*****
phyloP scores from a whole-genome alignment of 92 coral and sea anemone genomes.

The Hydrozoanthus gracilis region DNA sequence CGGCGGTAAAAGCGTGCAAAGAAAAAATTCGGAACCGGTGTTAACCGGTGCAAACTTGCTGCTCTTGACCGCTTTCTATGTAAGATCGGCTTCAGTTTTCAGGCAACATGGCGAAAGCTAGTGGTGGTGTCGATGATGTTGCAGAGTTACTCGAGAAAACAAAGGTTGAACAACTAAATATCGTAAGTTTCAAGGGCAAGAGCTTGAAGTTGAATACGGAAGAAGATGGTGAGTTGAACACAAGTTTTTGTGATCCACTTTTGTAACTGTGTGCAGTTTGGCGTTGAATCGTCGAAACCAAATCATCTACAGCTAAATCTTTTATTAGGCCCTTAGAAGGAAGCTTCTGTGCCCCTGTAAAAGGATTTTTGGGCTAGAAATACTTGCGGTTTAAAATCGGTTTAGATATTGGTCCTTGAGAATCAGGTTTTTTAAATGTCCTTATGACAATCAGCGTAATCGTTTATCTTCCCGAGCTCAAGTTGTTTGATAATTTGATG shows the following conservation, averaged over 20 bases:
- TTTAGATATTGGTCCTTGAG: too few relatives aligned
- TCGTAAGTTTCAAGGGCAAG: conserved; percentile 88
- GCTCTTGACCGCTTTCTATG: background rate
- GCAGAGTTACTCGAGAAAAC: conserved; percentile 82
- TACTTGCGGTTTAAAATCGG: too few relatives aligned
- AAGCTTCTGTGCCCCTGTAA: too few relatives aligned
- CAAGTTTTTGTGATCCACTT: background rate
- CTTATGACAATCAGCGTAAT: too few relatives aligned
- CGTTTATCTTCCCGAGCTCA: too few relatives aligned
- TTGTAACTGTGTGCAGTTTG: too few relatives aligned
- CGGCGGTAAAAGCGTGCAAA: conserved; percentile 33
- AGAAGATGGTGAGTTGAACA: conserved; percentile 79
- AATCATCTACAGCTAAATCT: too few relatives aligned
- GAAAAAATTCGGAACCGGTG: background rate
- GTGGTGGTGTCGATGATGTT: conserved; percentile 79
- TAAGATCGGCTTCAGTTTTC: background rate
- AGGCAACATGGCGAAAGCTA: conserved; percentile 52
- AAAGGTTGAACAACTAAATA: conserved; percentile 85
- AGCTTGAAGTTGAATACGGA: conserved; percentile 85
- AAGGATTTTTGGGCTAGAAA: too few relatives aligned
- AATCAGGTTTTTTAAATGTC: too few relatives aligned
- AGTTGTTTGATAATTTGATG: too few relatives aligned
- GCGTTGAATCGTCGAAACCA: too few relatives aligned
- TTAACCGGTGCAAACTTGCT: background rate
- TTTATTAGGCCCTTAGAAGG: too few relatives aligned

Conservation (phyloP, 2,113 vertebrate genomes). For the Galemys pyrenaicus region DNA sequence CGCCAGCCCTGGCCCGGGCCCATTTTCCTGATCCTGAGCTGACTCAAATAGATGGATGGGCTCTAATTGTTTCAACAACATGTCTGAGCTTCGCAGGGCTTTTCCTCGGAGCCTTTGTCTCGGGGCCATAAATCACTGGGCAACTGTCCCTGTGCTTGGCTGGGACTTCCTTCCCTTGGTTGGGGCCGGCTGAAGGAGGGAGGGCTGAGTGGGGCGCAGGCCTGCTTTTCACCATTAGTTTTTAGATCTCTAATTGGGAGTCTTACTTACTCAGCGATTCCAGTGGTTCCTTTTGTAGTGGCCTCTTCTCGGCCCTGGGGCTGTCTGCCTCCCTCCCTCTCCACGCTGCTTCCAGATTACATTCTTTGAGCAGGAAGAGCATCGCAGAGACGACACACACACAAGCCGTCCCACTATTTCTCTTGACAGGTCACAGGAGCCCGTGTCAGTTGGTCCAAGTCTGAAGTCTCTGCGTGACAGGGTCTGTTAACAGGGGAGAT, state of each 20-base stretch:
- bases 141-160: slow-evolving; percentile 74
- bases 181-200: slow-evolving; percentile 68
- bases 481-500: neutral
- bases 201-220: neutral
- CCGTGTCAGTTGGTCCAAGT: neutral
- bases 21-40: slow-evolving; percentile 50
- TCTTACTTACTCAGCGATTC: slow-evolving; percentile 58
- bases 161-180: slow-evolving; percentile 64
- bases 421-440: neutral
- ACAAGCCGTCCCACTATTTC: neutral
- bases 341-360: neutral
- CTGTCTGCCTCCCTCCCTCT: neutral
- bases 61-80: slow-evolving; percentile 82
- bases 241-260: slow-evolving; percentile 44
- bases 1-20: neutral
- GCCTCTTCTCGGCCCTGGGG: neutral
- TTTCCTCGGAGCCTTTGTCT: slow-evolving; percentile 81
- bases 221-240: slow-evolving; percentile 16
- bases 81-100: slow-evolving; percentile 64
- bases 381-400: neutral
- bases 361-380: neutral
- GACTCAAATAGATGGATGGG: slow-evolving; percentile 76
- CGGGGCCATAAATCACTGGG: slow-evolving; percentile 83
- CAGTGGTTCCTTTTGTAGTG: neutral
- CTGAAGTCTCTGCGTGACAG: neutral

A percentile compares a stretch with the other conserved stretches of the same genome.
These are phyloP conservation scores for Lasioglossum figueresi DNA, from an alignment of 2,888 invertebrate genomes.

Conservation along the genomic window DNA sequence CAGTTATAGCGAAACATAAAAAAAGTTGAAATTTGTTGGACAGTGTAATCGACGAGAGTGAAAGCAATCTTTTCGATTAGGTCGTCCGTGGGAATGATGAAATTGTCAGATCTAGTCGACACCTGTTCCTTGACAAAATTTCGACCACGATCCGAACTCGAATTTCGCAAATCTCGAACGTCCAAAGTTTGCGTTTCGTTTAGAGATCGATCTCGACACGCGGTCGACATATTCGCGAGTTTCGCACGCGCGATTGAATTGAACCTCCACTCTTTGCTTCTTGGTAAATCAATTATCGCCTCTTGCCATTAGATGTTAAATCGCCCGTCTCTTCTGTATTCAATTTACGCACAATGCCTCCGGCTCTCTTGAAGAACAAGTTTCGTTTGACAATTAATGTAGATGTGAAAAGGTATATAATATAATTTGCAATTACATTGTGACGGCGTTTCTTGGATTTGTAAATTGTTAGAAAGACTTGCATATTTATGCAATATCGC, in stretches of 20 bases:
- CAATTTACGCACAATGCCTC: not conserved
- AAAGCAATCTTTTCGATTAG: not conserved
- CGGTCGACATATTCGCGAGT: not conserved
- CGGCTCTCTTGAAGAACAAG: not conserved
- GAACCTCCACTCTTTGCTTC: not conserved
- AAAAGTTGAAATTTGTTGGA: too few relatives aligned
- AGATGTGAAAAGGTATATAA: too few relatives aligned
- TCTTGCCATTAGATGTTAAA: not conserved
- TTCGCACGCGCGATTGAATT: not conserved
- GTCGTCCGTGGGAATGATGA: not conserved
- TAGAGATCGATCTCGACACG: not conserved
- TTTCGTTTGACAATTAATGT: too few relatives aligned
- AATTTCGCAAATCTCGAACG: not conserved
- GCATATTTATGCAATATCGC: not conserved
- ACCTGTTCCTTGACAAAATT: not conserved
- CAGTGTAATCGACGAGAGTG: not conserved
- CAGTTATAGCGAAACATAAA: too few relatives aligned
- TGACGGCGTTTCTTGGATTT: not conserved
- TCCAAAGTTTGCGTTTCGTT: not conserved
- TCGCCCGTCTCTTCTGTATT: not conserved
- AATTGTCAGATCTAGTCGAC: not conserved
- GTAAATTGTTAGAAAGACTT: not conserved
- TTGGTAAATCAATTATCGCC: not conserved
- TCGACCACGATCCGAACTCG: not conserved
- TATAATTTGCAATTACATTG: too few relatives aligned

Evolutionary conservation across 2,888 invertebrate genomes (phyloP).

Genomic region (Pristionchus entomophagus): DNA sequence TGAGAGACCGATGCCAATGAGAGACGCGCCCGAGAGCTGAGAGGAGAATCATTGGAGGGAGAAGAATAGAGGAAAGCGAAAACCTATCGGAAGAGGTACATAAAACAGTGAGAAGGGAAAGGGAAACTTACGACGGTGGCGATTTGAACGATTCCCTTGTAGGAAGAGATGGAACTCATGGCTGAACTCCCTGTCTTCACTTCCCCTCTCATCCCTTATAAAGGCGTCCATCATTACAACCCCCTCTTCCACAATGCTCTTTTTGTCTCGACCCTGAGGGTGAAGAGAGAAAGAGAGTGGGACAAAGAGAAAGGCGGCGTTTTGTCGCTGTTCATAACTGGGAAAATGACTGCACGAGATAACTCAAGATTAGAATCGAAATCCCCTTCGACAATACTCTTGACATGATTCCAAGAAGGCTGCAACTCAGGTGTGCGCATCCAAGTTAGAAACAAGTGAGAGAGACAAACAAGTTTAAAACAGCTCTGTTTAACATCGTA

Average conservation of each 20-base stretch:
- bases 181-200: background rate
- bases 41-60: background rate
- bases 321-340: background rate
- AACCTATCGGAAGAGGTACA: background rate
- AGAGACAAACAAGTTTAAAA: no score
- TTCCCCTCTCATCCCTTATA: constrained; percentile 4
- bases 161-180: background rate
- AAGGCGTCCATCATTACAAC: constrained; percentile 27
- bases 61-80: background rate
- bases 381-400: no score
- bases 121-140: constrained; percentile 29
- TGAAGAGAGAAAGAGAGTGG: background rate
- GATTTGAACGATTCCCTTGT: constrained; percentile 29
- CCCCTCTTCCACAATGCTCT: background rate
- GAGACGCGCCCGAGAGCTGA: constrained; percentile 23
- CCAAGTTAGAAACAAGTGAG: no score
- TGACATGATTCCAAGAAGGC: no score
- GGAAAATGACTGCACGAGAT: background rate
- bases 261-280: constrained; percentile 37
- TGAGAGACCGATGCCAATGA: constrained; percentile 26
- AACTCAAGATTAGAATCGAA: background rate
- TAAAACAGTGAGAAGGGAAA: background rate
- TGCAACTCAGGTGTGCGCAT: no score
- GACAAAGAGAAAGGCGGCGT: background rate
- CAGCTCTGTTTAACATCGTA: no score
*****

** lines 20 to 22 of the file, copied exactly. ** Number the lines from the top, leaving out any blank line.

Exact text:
- AAAGGTTGAACAACTAAATA: conserved; percentile 85
- AGCTTGAAGTTGAATACGGA: conserved; percentile 85
- AAGGATTTTTGGGCTAGAAA: too few relatives aligned